“The Chew” is a talk show focused on cooking that replaced the soap opera “All My Children” in ABC’s daytime lineup in 2011. “The Chew” ran for eight seasons.

25 Kristen of “Bridesmaids” : WIIG

Kristen Wiig is a comic actress who appears on “Saturday Night Live”. She also made an appearance on the first season of Spike TV’s quirky “The Joe Schmo Show”, playing “Dr. Pat”. More recently, she co-wrote and starred in the 2011 hit film “Bridesmaids”, and co-starred in the 2016 reboot of “Ghostbusters”.

“Bridesmaids” is a 2011 comedy movie co-written by and starring Kristen Wiig. I wasn’t crazy about this film until Chris O’Dowd turned up as a traffic cop. Wiig and O’Dowd were great together, I thought. Pity about the rest of the movie …

27 The “Y” of YSL : YVES

Yves Saint Laurent (YSL)

29 Be saccharine : CLOY

To cloy is to cause distaste by oversupplying something that would otherwise be pleasant, especially something with a sweet taste.

The adjective “saccharine”, meaning “relating to sugar”, comes from the Greek word for sugar “sakkharon”. We’ve been using “saccharine” metaphorically since the 1840s to mean “overly sweet”. The name of the sugar substitute has similar roots, with the trade name “Saccharin” coined in 1879 by Russian-born chemist Constantin Fahlberg.

32 Here, in Havana : ACA

Havana is the capital of Cuba. The city was founded by the Spanish in the early 1500s after which it became a strategic location for Spain’s exploration and conquest of the Americas. In particular, Havana was used as a stopping-off point for treasure-laden ships on the return journey to Spain.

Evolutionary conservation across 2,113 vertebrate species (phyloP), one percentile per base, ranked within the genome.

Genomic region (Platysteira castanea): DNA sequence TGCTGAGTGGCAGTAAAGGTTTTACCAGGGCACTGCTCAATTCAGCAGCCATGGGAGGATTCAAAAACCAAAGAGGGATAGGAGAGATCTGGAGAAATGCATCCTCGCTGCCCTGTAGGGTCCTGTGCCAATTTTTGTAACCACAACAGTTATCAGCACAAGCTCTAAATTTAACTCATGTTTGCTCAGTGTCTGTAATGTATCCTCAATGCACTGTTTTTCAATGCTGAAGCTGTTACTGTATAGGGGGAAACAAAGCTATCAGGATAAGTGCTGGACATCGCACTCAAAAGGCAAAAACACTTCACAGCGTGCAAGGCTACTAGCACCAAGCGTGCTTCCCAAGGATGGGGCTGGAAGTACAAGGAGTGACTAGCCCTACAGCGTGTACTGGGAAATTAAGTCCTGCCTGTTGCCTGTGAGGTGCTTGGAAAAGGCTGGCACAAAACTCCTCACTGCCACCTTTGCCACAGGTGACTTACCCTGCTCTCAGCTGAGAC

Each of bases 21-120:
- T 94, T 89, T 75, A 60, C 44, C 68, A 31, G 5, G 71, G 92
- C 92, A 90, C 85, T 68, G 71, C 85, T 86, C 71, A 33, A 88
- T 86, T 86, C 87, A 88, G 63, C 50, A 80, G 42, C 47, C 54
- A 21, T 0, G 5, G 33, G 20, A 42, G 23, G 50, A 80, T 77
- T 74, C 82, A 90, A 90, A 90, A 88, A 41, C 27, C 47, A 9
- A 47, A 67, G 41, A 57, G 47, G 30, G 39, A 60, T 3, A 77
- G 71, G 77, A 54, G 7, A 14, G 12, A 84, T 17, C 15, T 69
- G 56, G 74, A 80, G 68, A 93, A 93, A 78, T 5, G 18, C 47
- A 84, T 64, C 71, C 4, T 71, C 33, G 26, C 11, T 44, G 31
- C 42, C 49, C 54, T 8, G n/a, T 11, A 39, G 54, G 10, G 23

34 Short aliens? : ETS

Extraterrestrial (ET)

35 Extinct elephants : MASTODONS

Mastodons were large mammals that were related to the modern elephant. Mastodons roamed the forest of North and Central America until they became extinct about 10,000 to 11,000 years ago. Their extinction is believed to have come about due to a rapid change in climate.

36 Uber competitors : CABS

The rideshare service Uber takes its name from the English colloquial word “uber” meaning “super, topmost”, which in turn comes from the German “über” meaning “above”.

37 “Match Game” host Baldwin : ALEC

Alec Baldwin is the oldest of the acting Baldwin brothers. I think Alec’s big break was playing Tom Clancy’s Jack Ryan in “The Hunt for Red October”, but thank goodness that role was taken over by Harrison Ford for the subsequent Jack Ryan movies. Baldwin also made a name for himself playing Jack Donaghy on “30 Rock”, opposite Tina Fey. More recently, he is known for impersonating President Donald Trump on “Saturday Night Live”.